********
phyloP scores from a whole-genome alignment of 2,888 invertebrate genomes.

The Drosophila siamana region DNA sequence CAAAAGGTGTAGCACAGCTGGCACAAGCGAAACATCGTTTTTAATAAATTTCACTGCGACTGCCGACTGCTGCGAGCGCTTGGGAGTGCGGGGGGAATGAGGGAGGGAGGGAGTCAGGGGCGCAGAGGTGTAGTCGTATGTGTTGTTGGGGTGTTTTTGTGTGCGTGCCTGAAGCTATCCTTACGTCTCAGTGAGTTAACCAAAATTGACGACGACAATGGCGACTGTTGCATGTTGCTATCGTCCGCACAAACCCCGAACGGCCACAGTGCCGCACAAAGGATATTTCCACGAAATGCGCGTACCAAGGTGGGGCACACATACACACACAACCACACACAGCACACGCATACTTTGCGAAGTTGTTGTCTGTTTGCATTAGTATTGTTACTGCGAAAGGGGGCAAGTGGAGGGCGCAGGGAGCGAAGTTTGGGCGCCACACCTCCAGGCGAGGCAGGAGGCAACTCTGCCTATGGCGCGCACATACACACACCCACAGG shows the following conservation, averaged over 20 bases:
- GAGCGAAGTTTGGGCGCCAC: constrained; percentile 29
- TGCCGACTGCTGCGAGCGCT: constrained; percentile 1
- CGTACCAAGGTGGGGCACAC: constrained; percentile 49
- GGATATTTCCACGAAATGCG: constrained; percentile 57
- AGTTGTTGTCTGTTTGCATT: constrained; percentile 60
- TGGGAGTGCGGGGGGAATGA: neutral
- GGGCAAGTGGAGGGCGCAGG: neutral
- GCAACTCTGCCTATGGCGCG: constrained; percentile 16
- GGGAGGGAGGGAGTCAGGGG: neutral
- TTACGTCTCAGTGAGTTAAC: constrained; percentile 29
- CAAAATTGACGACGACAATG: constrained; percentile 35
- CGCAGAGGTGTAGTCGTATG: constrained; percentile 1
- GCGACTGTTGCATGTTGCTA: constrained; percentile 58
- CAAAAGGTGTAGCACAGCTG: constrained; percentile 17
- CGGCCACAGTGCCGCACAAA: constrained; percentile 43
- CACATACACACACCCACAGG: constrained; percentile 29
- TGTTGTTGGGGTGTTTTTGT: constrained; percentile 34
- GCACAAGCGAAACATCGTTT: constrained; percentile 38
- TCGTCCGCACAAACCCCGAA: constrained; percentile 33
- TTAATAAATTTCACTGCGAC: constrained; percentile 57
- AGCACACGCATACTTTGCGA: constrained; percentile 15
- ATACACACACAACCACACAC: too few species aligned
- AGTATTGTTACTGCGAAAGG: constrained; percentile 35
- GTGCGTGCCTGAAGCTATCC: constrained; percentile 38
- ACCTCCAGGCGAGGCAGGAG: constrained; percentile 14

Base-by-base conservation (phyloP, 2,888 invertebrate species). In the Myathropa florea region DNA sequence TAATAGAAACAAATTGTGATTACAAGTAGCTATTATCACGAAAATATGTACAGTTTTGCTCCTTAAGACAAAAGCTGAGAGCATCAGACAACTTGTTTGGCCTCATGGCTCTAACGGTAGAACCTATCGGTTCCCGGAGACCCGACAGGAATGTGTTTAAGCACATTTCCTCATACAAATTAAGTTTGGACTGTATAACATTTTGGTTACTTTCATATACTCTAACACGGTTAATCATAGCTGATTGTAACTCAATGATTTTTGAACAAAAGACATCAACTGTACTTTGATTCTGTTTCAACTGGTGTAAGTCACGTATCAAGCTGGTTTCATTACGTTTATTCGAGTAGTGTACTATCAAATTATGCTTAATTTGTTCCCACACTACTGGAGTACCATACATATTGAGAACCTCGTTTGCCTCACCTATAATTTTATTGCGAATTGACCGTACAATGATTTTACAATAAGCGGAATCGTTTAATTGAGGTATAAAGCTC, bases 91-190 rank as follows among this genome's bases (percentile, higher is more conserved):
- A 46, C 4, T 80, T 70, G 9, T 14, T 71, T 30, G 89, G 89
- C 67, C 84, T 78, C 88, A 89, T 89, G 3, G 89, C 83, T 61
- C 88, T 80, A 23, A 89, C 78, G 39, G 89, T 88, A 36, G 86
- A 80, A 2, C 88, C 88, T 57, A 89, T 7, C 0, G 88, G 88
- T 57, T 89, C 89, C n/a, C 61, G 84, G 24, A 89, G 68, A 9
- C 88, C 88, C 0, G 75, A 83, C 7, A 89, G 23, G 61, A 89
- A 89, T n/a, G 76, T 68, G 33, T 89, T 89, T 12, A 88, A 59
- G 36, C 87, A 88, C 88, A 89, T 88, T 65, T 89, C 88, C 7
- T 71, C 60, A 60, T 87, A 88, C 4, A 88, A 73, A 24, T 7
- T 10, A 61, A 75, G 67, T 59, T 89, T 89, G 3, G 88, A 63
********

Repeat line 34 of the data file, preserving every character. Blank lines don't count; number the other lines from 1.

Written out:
- C 88, C 88, C 0, G 75, A 83, C 7, A 89, G 23, G 61, A 89